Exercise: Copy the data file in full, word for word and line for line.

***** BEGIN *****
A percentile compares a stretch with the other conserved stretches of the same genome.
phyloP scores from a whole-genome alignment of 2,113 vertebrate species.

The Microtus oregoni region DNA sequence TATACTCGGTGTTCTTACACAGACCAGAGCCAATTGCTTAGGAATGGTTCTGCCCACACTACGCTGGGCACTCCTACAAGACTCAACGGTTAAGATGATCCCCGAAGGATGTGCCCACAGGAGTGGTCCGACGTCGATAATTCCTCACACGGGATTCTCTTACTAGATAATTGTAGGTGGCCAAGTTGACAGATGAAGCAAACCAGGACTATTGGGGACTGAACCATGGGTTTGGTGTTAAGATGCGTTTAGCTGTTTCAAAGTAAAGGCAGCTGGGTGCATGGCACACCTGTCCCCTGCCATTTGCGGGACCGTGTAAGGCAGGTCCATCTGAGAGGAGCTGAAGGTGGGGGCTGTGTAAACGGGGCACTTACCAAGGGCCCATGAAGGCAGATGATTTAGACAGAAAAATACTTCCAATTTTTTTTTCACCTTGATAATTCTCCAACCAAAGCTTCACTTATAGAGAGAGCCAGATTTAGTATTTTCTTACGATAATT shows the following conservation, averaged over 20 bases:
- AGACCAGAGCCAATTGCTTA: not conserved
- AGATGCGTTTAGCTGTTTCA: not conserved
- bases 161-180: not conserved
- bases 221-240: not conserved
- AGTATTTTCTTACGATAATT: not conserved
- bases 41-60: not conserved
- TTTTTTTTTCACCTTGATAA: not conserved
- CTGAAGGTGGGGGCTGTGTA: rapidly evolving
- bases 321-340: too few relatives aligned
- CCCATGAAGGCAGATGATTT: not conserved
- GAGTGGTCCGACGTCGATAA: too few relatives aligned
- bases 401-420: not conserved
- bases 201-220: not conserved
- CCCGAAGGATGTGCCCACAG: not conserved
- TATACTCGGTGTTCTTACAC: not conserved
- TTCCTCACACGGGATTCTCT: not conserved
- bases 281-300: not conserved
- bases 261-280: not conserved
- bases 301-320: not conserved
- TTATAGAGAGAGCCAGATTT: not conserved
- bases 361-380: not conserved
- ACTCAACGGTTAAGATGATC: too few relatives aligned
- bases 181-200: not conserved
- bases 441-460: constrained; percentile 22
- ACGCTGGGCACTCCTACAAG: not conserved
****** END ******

A percentile compares a stretch with the other conserved stretches of the same genome.
phyloP scores from a whole-genome alignment of 2,113 vertebrate species.

The Microtus oregoni region DNA sequence TATACTCGGTGTTCTTACACAGACCAGAGCCAATTGCTTAGGAATGGTTCTGCCCACACTACGCTGGGCACTCCTACAAGACTCAACGGTTAAGATGATCCCCGAAGGATGTGCCCACAGGAGTGGTCCGACGTCGATAATTCCTCACACGGGATTCTCTTACTAGATAATTGTAGGTGGCCAAGTTGACAGATGAAGCAAACCAGGACTATTGGGGACTGAACCATGGGTTTGGTGTTAAGATGCGTTTAGCTGTTTCAAAGTAAAGGCAGCTGGGTGCATGGCACACCTGTCCCCTGCCATTTGCGGGACCGTGTAAGGCAGGTCCATCTGAGAGGAGCTGAAGGTGGGGGCTGTGTAAACGGGGCACTTACCAAGGGCCCATGAAGGCAGATGATTTAGACAGAAAAATACTTCCAATTTTTTTTTCACCTTGATAATTCTCCAACCAAAGCTTCACTTATAGAGAGAGCCAGATTTAGTATTTTCTTACGATAATT shows the following conservation, averaged over 20 bases:
- AGACCAGAGCCAATTGCTTA: not conserved
- AGATGCGTTTAGCTGTTTCA: not conserved
- bases 161-180: not conserved
- bases 221-240: not conserved
- AGTATTTTCTTACGATAATT: not conserved
- bases 41-60: not conserved
- TTTTTTTTTCACCTTGATAA: not conserved
- CTGAAGGTGGGGGCTGTGTA: rapidly evolving
- bases 321-340: too few relatives aligned
- CCCATGAAGGCAGATGATTT: not conserved
- GAGTGGTCCGACGTCGATAA: too few relatives aligned
- bases 401-420: not conserved
- bases 201-220: not conserved
- CCCGAAGGATGTGCCCACAG: not conserved
- TATACTCGGTGTTCTTACAC: not conserved
- TTCCTCACACGGGATTCTCT: not conserved
- bases 281-300: not conserved
- bases 261-280: not conserved
- bases 301-320: not conserved
- TTATAGAGAGAGCCAGATTT: not conserved
- bases 361-380: not conserved
- ACTCAACGGTTAAGATGATC: too few relatives aligned
- bases 181-200: not conserved
- bases 441-460: constrained; percentile 22
- ACGCTGGGCACTCCTACAAG: not conserved